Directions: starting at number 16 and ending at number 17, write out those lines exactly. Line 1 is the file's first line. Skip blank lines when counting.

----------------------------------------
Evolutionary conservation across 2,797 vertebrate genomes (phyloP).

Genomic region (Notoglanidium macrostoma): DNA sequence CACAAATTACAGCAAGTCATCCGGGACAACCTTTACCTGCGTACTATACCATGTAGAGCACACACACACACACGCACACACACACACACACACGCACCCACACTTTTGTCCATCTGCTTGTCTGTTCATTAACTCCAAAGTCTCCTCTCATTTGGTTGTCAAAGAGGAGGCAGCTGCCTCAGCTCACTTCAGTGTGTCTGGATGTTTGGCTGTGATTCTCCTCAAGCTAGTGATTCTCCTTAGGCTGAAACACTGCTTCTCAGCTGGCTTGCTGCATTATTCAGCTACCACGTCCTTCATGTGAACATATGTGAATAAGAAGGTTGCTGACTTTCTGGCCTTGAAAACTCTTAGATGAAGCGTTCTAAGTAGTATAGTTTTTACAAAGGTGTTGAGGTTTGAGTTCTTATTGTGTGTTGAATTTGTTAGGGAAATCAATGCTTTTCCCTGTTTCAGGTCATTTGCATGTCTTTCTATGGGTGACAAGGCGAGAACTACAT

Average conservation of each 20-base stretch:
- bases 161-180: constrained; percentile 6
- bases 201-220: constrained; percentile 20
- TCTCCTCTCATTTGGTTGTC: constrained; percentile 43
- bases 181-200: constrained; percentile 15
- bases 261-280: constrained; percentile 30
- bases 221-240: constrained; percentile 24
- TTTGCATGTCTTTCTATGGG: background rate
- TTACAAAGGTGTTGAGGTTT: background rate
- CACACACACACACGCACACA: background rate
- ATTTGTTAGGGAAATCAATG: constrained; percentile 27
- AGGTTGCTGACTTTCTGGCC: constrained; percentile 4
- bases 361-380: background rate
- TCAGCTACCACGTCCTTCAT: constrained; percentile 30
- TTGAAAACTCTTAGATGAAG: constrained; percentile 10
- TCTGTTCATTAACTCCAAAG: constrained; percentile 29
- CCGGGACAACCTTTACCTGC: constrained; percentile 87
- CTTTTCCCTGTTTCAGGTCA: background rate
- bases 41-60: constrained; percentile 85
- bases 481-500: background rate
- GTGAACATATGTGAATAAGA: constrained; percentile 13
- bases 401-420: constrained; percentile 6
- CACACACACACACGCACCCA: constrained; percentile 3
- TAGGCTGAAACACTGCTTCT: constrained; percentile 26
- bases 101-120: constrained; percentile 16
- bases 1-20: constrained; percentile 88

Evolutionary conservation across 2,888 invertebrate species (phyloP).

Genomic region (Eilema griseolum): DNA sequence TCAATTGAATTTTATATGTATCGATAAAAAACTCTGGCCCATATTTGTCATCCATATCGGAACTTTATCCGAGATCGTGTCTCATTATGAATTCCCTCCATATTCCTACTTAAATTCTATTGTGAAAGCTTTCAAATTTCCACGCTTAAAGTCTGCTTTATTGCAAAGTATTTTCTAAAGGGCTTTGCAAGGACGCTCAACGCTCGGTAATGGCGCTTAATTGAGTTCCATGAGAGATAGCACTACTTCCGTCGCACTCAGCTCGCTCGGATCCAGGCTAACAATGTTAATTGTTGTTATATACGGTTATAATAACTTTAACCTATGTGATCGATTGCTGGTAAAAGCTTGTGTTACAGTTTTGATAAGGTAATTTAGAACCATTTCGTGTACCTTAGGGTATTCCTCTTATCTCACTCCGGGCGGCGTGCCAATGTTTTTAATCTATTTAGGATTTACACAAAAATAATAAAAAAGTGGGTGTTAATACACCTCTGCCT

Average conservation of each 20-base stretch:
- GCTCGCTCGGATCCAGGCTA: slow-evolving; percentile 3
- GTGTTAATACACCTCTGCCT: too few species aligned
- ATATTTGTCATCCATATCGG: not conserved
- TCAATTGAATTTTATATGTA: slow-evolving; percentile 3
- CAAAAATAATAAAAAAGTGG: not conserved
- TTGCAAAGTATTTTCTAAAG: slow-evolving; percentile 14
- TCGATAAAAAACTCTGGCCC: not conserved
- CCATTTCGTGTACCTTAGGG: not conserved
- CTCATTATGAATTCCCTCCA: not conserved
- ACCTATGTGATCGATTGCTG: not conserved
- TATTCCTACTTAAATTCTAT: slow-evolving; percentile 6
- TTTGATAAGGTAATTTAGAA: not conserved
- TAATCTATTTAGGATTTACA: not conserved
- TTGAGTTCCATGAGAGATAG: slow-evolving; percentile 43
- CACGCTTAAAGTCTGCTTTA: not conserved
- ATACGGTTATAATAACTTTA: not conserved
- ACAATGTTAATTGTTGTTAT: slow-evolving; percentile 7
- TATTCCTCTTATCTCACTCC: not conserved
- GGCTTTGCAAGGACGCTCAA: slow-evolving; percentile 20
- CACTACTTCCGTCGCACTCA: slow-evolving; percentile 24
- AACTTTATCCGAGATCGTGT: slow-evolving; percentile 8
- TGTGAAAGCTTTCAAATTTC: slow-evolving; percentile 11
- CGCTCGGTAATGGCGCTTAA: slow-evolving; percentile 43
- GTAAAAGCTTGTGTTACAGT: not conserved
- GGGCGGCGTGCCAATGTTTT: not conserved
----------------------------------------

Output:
- TCAGCTACCACGTCCTTCAT: constrained; percentile 30
- TTGAAAACTCTTAGATGAAG: constrained; percentile 10